On Twitter recently someone posted this picture:

Ok, that’s C#, but we can (and will, in a few lines) rewrite it in C++.

In the twitter responses, many people made fun of the code, or complained that the function is full of magic numbers, some others that it’s too long (implying that the cost of maintenance is proportional to the number of lines). And I was tempted to do the same, but something stopped me.

I realized nobody asked “What the problem was?”.

Let’s assume, for a moment, that the problem was exactly that – filling in precisely 10 balls, a number of balls proportional to the percentage. Is this a terrible solution?

So I decided, this is going to be today’s exercise – “wasting” an entire evening on a progress bar made of 10 balls.

The code

This is a C++ blog, so the first step will be rewriting the code in C++. I made it just a bit better, removing half of the constants… but I hope you’ll agree that, in spirit, it’s not too far off from the original.

const char * ProgressBugFixedSimplified(double percent)
{
    if (percent == 0.0) return "..........";
    if (percent <= 0.1) return "o.........";
    if (percent <= 0.2) return "oo........";
    if (percent <= 0.3) return "ooo.......";
    if (percent <= 0.4) return "oooo......";
    if (percent <= 0.5) return "ooooo.....";
    if (percent <= 0.6) return "oooooo....";
    if (percent <= 0.7) return "ooooooo...";
    if (percent <= 0.8) return "oooooooo..";
    if (percent <= 0.9) return "ooooooooo.";
    return "oooooooooo";
}

Does it solve the problem? Yes – almost.

The bugfix

My only contribution to the thread ended up being just this: fixing what I consider to be a bug.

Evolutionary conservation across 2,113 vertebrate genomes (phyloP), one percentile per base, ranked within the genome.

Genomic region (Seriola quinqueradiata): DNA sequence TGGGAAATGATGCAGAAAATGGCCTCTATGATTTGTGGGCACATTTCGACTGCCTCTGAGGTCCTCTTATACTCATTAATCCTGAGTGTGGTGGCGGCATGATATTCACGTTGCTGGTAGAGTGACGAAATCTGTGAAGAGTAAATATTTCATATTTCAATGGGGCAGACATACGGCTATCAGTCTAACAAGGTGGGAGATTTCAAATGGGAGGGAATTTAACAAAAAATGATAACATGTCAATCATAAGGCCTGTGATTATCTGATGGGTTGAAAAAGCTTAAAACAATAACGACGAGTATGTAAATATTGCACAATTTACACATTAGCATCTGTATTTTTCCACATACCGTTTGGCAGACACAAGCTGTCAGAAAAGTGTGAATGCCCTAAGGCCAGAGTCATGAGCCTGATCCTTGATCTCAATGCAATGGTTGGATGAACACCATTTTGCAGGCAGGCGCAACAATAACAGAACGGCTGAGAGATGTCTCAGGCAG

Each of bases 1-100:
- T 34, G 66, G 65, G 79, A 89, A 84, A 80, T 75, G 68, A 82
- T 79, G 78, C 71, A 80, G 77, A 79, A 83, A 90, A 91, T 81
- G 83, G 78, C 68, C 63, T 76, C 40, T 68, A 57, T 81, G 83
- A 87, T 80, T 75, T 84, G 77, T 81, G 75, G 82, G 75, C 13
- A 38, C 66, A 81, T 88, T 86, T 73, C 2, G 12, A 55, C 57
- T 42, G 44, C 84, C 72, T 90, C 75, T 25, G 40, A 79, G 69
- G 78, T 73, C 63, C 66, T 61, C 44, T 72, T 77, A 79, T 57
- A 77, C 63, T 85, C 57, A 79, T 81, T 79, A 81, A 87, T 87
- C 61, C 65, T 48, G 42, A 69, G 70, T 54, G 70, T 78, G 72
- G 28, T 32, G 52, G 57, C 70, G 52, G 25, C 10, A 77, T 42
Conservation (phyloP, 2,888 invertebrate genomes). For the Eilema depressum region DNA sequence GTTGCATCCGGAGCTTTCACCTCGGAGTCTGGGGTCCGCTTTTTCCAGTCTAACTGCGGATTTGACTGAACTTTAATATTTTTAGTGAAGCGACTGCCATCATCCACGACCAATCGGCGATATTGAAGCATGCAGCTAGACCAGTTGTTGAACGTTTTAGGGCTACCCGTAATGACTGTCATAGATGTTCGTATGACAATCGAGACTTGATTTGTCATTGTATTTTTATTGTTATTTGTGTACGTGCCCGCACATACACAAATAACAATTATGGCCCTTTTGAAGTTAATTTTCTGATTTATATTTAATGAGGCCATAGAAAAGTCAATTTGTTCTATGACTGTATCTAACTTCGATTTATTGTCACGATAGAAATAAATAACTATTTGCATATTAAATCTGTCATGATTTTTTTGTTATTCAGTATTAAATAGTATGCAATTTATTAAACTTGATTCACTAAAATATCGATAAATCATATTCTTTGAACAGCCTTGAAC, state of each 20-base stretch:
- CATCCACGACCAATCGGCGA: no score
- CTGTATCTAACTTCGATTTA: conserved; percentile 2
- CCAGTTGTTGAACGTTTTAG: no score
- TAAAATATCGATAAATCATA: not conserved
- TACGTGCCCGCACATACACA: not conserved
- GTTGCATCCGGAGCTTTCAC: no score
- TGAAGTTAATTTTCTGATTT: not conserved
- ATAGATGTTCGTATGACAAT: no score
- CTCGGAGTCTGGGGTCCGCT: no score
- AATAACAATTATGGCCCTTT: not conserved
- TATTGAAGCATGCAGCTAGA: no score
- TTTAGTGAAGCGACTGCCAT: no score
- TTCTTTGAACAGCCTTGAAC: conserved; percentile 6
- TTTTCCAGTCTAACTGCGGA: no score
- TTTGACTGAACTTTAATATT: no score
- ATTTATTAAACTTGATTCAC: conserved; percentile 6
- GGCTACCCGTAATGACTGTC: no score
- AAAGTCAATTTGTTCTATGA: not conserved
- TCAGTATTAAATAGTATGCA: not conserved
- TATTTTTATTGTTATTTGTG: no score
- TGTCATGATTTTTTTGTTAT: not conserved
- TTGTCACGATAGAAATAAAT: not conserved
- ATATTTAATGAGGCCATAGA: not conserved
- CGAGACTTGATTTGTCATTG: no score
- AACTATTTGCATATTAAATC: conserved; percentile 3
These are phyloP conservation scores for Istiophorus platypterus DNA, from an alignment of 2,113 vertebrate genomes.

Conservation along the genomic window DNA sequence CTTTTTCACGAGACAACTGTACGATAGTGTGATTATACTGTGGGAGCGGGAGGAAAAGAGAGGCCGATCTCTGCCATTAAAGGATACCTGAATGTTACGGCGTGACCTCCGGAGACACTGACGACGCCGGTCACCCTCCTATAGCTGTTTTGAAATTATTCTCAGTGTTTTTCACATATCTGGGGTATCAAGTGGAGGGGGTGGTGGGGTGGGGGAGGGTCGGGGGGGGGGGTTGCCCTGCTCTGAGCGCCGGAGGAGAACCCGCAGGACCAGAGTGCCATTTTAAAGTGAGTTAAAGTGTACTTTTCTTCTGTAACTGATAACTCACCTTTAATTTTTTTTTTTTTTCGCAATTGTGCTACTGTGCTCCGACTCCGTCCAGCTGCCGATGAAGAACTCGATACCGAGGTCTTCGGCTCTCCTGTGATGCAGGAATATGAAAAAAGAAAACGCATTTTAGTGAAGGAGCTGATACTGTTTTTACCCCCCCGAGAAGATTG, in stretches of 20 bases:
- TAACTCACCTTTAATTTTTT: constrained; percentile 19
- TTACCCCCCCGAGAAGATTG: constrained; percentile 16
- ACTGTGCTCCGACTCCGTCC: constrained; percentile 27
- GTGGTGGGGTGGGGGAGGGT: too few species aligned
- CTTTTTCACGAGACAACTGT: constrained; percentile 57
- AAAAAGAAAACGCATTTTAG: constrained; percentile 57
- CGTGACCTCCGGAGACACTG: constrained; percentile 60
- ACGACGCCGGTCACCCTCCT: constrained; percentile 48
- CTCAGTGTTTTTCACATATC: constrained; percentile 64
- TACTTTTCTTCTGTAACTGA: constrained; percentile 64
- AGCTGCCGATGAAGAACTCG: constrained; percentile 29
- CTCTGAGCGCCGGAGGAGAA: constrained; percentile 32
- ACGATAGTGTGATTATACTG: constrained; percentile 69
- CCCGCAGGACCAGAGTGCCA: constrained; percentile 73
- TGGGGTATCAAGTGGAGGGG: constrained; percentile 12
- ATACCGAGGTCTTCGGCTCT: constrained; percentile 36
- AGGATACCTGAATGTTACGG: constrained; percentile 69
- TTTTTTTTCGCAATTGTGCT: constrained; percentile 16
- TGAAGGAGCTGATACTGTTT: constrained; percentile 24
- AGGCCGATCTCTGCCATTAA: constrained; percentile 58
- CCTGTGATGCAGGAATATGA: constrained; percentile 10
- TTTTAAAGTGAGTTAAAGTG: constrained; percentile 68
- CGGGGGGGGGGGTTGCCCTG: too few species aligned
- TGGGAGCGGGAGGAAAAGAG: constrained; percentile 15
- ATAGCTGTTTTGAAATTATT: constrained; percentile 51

For negative numbers, it returns a full bar, while in my opinion the bar should be empty. In some cases, indeed, numerical approximations can produce a slightly negative values when the numbers go around 0, and thus we could see a full bar when just at the beginning of our progress. It’s an easy fix: we just need to change the first test to be <=, and we’re done.

const char * ProgressBugFixedSimplified(double percent)
{
    if (percent <= 0.0) return "..........";
    if (percent <= 0.1) return "o.........";
    if (percent <= 0.2) return "oo........";
    if (percent <= 0.3) return "ooo.......";
    if (percent <= 0.4) return "oooo......";
    if (percent <= 0.5) return "ooooo.....";
    if (percent <= 0.6) return "oooooo....";
    if (percent <= 0.7) return "ooooooo...";
    if (percent <= 0.8) return "oooooooo..";
    if (percent <= 0.9) return "ooooooooo.";
    return "oooooooooo";
}

For the sake of this analysis, I took a few metrics: the code and the data size, number of calls and the presence of exceptions. In all cases, I used GCC 12.2, and the settings -O1 -std=c++20.

So, for this code, the results are:

Code size: 206 bytes
Data size: 121 bytes
Calls: none
Exceptions: no

Is there a shorter/better/smarter way to solve the problem? Hell yeah, we’re engineers, we can engineer the hell out of this function. Let’s start.